PULLMAN – Two graduate students made WSU history on April 5 when they became the first recipients of National Science Foundation Graduate Research Fellowships in the anthropology department.

Stefani Crabtree

Stefani Crabtree and Kyle Bocinsky were selected for the fellowships based on their outstanding abilities and accomplishments, as well as their “potential to contribute to strengthening the vitality of the U.S. science and engineering enterprise.”

Only 1,654 NSF graduate fellowships are awarded annually, depending on availability of funds, and there are just 21 archeology recipients nationwide. Upon the formal acceptance of the award on May 1, Crabtree and Bocinsky will receive research funding for a maximum of three years.

“It speaks highly of our program and of our students when we are able to land NSF fellowships of this caliber,” said anthropology chair Bill Andrefsky.

Working with the NSF funded Village Ecodynamics Project (VEP), Crabtree and Bocinsky use agent-based modeling to better understand the archaeological record.
 
Modeling in the VEP involves computer simulation to recreate an area in the southwestern region of the United States. They input various important factors, such as farming soil, access to water, and access to animals for hunting, into the model in an attempt to recreate the human and climatic conditions of the time.

Kyle Bocinsky

Simulated “residents” (agents) situate themselves on the landscape in relation to these critical resources, and VEP researchers compare the resulting conditions to the actual archaeological record. In this way, Crabtree, Bocinsky and other researchers are able to draw conclusions about what may have actually occurred in the past.
 
Researchers from the VEP hope agent-based models like these will provide answers to the mysteries surrounding climate change and sudden emigration from the region.
Crabtree plans to use the platform of the VEP to analyze how alliance formation among ancient societies helped them deal with marginal environments and what triggers made those alliances collapse and result in warfare. She anticipates that these alliances will help her to better understand the vast and complete depopulation of the central Mesa Verde region.
 
Her passion for archaeology began during a semester studying abroad in Paris when she enrolled in an Egyptology and archaeology of Islam course.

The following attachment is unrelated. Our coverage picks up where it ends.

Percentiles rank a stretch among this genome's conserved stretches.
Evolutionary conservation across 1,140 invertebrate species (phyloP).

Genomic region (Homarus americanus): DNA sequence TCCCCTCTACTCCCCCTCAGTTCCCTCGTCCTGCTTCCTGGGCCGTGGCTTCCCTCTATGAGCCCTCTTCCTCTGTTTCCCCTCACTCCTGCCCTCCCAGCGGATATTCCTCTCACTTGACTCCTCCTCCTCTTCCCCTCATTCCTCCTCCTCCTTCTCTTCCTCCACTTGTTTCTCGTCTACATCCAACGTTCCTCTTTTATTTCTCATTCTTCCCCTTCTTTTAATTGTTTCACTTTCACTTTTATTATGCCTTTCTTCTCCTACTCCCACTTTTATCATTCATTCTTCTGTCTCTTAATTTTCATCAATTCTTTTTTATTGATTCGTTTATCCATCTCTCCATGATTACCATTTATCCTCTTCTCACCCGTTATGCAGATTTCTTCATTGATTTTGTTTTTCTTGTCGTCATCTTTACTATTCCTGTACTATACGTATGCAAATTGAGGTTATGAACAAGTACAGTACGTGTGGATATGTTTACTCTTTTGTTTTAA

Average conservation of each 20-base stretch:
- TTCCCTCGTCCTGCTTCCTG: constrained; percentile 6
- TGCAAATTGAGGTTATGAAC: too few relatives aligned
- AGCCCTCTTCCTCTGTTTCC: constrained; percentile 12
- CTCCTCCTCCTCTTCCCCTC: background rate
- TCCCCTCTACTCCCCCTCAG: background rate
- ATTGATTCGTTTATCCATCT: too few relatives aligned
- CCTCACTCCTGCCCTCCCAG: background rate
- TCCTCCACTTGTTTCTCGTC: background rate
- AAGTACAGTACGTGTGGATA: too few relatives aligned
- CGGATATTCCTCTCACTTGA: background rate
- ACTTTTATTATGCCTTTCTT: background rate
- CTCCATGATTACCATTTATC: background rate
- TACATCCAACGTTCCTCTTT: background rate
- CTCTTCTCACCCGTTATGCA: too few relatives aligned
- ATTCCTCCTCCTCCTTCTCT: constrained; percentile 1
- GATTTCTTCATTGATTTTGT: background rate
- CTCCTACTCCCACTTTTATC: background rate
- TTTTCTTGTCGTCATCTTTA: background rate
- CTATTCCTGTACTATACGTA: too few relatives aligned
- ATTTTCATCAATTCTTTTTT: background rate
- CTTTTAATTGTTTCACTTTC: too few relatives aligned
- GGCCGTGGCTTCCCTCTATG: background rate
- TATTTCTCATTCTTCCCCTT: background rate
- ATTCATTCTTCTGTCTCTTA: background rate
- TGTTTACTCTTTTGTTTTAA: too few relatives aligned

“My professor met with me once a week to discuss Egyptology in personal tutorials. Her passion really fueled my desire to do archaeology,” Crabtree said. She returned to France the following summer to take part in the excavation of a Gallo-Roman settlement, which became the subject of her senior thesis.

“Being the first person who saw a discarded artifact, a buried sacrificial animal on the floor of a house more than 2,000 years old, was amazing,” she said. That experience, as well as others that she had at Scripps College, her undergraduate institution, led to her change in major from politics and theater to archeology and to her current success at WSU.

“The NSF grant will provide me with the means to pursue research both at WSU and internationally. I am thrilled that this grant will not only help to boost my career, but also will help the WSU anthropology department. Being a nationally recognized scientist is pretty amazing,” said Crabtree.

Second-year master’s student Bocinsky also works with the NSF funded VEP. Through his research he hopes to broaden archaeologists’ understanding of how turkey domestication spread across the southwest region of the United States.

Bocinsky has designed a module for the village simulation allowing people to hunt and domesticate wild turkeys, which show up abundantly in the archeological record and may have been a critical resource for people in the past.
 
He seeks to use innovative research methods to extract ancient DNA from turkey eggshells found at the site, which he believes will reveal the diet and the breeding habits of these ancient birds.
 
An interest in complex systems began for Bocinsky when he studied chaos theory in high school and anthropology at Notre Dame.

“The NSF graduate research fellowship gives me the freedom to design a truly influential dissertation project. In particular, it will allow me to get the additional training and coursework needed to do such research. I look forward to potential residencies at institutions such as the Santa Fe Institute and the Stockholm Resilience Centre,” he said.

Crabtree and Bocinsky have been working together since last fall and both anticipate their research being influenced by one another.

“I’ve really enjoyed having Stefani as a colleague, and I look forward to working alongside her as our careers develop. We are both indebted to Professor Tim Kohler for his tireless support,” Bocinsky said.

Kohler, Regents professor of anthropology, is excited that his students are being recognized.
 
“It is a privilege for me to work with such talented and motivated students,” he said. “I’m looking forward to working with them both on their research over the next few years.”
 
Kohler received his master’s and doctoral degrees in anthropology from the University of Florida in 1975 and 1978. Since arriving at WSU in 1978, he has increasingly specialized in Southwest archaeology, directing excavations in Bandelier National Monument in New Mexico and the interdisciplinary NSF funded VEP to understand the causes for changes in settlement systems in the eastern Southwest between A.D. 600 and 1500.
 
He is a research associate at Crow Canyon Archaeological Center, Cortez, Colo., and an external professor at Santa Fe Institute, New Mexico.